Deep Impact was most travelled comet research mission in history, going about 4.7 billion miles (7.58 billion km). (Agencies)
The project team at NASA's Jet Propulsion Laboratory (JPL) gave up on the Deep Impact after being unable to communicate with the spacecraft for more than a month. The last communication with the probe was on August 8.
"Deep Impact has been a fantastic, long-lasting spacecraft that has produced far more data than we had planned," Mike A'Hearn, Deep Impact principal investigator at the University of Maryland said in a statement. "It has revolutionized our understanding of comets and their activity," he added.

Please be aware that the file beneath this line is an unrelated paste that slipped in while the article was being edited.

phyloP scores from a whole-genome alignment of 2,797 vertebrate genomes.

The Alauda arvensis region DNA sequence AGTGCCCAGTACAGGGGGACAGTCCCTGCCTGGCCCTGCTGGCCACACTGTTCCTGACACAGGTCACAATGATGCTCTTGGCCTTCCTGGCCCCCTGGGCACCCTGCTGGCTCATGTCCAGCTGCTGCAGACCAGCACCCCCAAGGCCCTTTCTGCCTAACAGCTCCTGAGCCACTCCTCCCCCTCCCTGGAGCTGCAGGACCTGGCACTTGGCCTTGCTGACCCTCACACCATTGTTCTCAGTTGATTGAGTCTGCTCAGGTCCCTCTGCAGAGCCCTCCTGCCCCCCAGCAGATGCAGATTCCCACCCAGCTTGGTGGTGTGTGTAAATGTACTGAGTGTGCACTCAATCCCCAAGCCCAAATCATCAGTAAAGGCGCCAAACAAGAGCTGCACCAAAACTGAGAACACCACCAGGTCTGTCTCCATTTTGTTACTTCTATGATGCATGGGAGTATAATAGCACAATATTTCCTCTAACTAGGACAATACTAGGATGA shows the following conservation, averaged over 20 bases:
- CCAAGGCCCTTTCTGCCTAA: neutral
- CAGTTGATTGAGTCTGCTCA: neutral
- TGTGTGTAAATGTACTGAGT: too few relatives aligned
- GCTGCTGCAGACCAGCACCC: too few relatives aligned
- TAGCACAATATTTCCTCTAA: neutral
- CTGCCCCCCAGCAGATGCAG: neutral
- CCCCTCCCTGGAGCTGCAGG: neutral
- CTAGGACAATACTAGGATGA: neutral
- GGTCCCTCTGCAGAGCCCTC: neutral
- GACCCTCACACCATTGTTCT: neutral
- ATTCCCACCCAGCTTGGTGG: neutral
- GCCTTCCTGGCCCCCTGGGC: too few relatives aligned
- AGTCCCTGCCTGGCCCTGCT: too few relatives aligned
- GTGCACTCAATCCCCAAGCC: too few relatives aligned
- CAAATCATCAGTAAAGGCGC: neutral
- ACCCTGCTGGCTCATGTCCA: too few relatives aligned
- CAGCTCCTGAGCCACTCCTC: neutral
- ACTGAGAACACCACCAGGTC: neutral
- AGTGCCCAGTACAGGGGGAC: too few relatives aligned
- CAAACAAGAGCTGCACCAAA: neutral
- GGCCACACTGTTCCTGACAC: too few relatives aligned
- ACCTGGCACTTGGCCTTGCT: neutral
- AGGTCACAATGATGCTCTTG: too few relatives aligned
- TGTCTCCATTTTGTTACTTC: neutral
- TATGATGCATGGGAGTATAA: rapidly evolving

Launched in January 2005, the spacecraft first made worldwide headlines July 4, 2005, when it released a refrigerator-sized impactor to collide spectacularly with comet Tempel 1, giving scientists their first-ever view of pristine material from inside a comet.
Deep Impact was most travelled comet research mission in history, going about 4.7 billion miles (7.58 billion km).